The results for the secondary outcomes (i.e. intra-operative blood loss, patient satisfaction, change in overall hospital stay and improved function) were reported.
One RCT performed an economic analysis and reported a lower cost-effectiveness ratio for rofecoxib 50 mg ($3.6) than celecoxib 200 mg ($48.5) or paracetamol 2,000 mg ($47.4).
Pre-operative coxibs had benefits in terms of reduced post-operative pain, analgesic consumption and patient satisfaction in comparison with placebo. However, their effects on post-operative nausea and vomiting, recovery from surgery and economic benefit are still unclear.
The research question was clear in terms of the intervention, study design and outcome. Only two electronic databases were searched, although this was without language restrictions and attempts were made to locate unpublished data. The authors did not investigate the possibility of publication bias. Study quality was assessed in duplicate. However, it was unclear whether similar methods were used to reduce error and bias during the study selection and data extraction stages of the review. Appropriate measures of effect were calculated. Although 17 trials reported on nausea and vomiting, only the results of 4 RCTs were used to produce the pooled estimate.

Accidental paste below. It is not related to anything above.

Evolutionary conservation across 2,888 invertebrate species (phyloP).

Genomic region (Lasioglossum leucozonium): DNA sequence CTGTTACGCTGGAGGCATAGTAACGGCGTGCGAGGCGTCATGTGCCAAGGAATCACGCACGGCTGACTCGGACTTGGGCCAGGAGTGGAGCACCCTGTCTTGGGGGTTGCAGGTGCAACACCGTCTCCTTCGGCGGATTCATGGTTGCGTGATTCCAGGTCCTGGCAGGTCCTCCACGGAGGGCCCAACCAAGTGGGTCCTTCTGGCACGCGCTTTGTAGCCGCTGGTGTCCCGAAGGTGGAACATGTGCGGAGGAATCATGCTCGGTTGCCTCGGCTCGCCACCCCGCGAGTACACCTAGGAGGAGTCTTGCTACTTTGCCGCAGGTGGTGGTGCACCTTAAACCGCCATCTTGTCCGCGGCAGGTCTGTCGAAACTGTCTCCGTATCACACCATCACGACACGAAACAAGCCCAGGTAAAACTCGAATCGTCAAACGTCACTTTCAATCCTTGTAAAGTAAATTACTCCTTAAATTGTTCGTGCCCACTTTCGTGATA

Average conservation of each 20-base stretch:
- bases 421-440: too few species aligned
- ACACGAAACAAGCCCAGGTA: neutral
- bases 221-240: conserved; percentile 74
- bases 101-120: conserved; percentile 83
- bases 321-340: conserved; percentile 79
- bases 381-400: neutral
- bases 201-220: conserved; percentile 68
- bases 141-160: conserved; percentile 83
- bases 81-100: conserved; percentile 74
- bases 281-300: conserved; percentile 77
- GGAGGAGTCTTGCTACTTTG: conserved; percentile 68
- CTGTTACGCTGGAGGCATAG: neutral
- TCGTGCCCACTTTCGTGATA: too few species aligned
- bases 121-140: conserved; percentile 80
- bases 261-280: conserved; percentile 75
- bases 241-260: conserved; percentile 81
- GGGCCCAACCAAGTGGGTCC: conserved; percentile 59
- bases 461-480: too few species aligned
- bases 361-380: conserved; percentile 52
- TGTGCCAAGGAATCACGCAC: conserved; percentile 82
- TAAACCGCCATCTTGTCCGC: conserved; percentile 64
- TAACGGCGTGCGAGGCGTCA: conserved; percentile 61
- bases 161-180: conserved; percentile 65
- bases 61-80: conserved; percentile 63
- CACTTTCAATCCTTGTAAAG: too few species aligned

The potential for publication bias and the lack of detail regarding review methodology made it difficult to assess the reliability of the results. However, the authors drew conservative conclusions that seem to reflect the evidence presented.
The review included several trials which were subsequently retracted.
Implications of the review for practice and research
Practice: The authors did not state any implications for practice.
Research: The authors stated that large RCTs for different surgical procedures and different anaesthetic techniques are needed. Future studies should measure outcomes from surgery until the return to normal function, with long-term follow-up and economic analysis. The authors went on to state that studies need to discriminate between pre-operative coxibs alone and in combination with post-operative coxibs.
Pain Research; Oxford Pain Relief Trust.
Straube S, Derry S, McQuay H J, Moore R A. Effect of preoperative Cox-II-selective NSAIDs (coxibs) on postoperative outcomes: a systematic review of randomized studies. Acta Anaesthesiologica Scandinavica 2005; 49(5): 601-613
Subject indexing assigned by NLM
Analgesics /administration & Anti-Inflammatory Agents, Non-Steroidal /therapeutic use; Cyclooxygenase 2; Cyclooxygenase 2 Inhibitors; Cyclooxygenase Inhibitors /therapeutic use; Humans; Membrane Proteins; Pain, Postoperative /drug therapy; Postoperative Nausea and Vomiting /epidemiology; Prostaglandin-Endoperoxide Synthases /metabolism; Randomized Controlled Trials as Topic; Treatment Outcome; dosage /therapeutic use
Date bibliographic record published
Date abstract record published
This is a critical abstract of a systematic review that meets the criteria for inclusion on DARE. Each critical abstract contains a brief summary of the review methods, results and conclusions followed by a detailed critical assessment on the reliability of the review and the conclusions drawn.